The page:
A slice of Norwegian nature has been recreated on the roof of Vega Scene in Oslo. The aim of the blue-green roof is to contribute to stormwater management along with increased biodiversity. It will also be an important place to learn about the role green roofs can play in urban ecology.
The Oslo region has biotopes that are home to species rare to find elsewhere in the country, notably systems on shallow calcareous soil. Urbanization, vegetation encroachment and wear and tear from recreational use have fragmented and reduced the sizes of these biotopes seriously affecting the plants and animals that live there.
NIBIO researchers Trond Knapp Haraldsen and Hans Martin Hanslin have been involved in recreating elements of an open calcareous biotope with shallow soil on the roof of Vega Scene in Oslo. This green roof has a species composition and soil structure that provides information about how different species of plants function in growing media constructed on roofs. The roof is also designed to delay greater volumes of precipitation than ordinary sedum roofs.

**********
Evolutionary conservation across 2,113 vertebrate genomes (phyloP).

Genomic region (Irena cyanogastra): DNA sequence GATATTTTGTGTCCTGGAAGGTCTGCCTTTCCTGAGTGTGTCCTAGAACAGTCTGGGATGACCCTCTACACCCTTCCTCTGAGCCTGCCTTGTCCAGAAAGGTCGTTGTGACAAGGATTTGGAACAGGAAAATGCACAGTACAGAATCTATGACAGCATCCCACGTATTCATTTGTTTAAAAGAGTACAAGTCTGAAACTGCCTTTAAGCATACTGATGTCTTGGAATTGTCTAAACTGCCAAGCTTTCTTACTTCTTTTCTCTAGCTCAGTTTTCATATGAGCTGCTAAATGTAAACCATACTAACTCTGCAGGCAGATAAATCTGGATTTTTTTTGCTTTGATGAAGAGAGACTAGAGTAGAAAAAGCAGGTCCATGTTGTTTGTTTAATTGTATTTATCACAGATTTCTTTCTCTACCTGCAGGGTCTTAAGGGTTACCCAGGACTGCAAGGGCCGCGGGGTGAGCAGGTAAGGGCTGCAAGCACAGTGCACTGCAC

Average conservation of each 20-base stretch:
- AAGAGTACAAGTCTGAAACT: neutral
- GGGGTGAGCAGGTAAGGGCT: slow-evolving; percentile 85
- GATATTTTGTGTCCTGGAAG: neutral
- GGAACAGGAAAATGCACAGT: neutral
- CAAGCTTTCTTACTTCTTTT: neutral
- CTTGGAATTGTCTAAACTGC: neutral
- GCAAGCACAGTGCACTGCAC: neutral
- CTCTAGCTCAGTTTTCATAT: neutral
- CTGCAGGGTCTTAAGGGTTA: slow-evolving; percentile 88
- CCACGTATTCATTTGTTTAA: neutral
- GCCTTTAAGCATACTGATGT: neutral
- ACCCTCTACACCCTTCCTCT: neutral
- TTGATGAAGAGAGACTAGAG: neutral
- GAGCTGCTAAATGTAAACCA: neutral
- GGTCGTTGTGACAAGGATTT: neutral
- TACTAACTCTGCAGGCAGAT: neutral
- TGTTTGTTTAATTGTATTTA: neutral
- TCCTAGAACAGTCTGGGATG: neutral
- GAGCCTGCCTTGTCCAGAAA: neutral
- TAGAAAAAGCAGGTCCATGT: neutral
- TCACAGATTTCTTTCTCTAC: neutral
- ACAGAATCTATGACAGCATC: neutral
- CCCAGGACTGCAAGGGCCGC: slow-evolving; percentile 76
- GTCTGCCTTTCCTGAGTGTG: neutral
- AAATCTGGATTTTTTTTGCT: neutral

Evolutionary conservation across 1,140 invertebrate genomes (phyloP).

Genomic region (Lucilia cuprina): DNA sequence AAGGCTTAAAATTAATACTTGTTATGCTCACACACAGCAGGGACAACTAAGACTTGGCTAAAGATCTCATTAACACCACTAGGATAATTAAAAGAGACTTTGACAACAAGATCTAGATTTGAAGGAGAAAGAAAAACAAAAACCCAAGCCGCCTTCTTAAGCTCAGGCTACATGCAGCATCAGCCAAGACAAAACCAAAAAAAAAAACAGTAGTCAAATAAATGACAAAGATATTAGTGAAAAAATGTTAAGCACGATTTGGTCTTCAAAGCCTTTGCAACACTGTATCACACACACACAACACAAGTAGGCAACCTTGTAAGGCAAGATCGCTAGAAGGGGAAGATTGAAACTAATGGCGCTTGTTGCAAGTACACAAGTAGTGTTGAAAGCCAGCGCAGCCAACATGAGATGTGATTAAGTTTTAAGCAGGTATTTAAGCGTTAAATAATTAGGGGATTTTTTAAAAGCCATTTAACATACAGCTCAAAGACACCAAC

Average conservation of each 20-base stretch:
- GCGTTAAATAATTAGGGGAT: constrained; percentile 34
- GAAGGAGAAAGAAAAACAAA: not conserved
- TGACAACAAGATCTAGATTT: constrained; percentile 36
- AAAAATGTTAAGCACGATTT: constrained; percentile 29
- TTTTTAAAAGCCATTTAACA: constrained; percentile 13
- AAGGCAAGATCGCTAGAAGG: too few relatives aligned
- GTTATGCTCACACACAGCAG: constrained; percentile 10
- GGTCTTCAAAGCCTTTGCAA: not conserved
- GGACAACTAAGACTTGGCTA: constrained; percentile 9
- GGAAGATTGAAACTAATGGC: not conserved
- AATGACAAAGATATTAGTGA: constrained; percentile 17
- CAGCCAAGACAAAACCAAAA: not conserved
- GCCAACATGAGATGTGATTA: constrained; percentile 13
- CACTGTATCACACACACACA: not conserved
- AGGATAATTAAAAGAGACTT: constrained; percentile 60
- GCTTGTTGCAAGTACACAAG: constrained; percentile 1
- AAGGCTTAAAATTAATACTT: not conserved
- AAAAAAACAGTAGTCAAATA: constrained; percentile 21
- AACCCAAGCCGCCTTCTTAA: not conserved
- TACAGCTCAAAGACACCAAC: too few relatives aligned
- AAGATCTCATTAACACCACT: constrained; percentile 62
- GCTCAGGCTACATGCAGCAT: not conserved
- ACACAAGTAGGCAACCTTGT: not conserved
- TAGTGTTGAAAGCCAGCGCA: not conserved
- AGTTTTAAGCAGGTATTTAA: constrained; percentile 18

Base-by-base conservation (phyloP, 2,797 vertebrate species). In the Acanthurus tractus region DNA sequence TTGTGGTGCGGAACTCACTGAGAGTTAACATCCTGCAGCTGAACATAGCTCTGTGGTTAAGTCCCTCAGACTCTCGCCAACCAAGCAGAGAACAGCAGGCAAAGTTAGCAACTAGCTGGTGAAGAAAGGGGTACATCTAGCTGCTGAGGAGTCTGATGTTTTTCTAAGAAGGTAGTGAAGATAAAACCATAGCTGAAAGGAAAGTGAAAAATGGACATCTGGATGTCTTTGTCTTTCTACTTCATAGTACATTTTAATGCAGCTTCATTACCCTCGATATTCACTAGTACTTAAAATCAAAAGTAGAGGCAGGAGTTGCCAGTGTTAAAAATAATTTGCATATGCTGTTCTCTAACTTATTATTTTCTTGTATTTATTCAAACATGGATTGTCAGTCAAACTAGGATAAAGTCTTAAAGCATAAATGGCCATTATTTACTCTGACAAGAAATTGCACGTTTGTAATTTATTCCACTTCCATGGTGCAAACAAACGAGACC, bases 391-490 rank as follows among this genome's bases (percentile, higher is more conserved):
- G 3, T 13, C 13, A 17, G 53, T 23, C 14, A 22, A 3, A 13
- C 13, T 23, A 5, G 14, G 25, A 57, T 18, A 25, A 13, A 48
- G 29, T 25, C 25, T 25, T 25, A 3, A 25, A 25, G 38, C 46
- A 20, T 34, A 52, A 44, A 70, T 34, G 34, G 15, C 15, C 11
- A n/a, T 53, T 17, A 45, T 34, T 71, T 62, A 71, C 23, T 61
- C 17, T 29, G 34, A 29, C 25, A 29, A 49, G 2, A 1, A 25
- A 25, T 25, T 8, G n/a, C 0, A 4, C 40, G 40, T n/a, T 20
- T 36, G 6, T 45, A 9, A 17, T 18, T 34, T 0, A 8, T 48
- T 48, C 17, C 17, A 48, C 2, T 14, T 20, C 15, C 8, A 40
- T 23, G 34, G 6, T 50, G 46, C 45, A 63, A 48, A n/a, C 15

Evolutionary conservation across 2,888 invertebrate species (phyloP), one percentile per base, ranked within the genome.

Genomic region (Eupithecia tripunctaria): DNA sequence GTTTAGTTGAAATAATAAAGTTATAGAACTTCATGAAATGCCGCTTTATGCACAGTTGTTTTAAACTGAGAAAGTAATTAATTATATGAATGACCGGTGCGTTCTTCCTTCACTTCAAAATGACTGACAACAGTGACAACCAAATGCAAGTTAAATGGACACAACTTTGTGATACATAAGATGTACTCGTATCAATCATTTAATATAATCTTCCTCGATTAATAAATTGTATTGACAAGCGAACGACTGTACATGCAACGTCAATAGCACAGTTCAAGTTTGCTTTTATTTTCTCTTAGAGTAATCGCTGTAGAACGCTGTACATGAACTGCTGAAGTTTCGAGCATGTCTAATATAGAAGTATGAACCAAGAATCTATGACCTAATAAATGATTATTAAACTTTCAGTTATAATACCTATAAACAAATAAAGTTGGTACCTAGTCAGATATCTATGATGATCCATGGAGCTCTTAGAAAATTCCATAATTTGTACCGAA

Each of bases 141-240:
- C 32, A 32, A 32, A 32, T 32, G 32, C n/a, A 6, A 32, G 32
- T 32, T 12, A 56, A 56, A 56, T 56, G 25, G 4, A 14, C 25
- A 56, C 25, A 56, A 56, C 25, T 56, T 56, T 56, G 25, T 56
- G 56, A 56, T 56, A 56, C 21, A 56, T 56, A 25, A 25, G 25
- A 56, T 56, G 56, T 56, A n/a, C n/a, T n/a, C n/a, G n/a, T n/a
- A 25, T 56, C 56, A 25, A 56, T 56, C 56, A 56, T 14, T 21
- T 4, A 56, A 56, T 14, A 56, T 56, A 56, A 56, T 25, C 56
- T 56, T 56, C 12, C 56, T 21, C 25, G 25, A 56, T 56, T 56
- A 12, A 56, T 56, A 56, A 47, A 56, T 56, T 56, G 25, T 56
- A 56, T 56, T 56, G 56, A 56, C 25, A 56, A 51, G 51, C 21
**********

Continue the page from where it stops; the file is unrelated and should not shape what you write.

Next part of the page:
Growing trials were performed at NIBIO Særheim to develop growing media that provide adequate nutrition and water management, while not becoming too heavy. The researchers controlled water supply to observe how episodes of drought affect the plants and how their roots develop. The growing media that performed best in the trials can now be found at Vega Scene supporting a small set of species from the target biotope.
“The knowledge we are obtaining from Vega Scene is extremely valuable in creating similar blue-green roof projects in the future. There is an increasing demand for this type of green roof. They can help to increase or improve biodiversity in cities, supplementing the important work of conserving and restoring what is left of the original natural environment in cities,” Hans Martin Hanslin explains.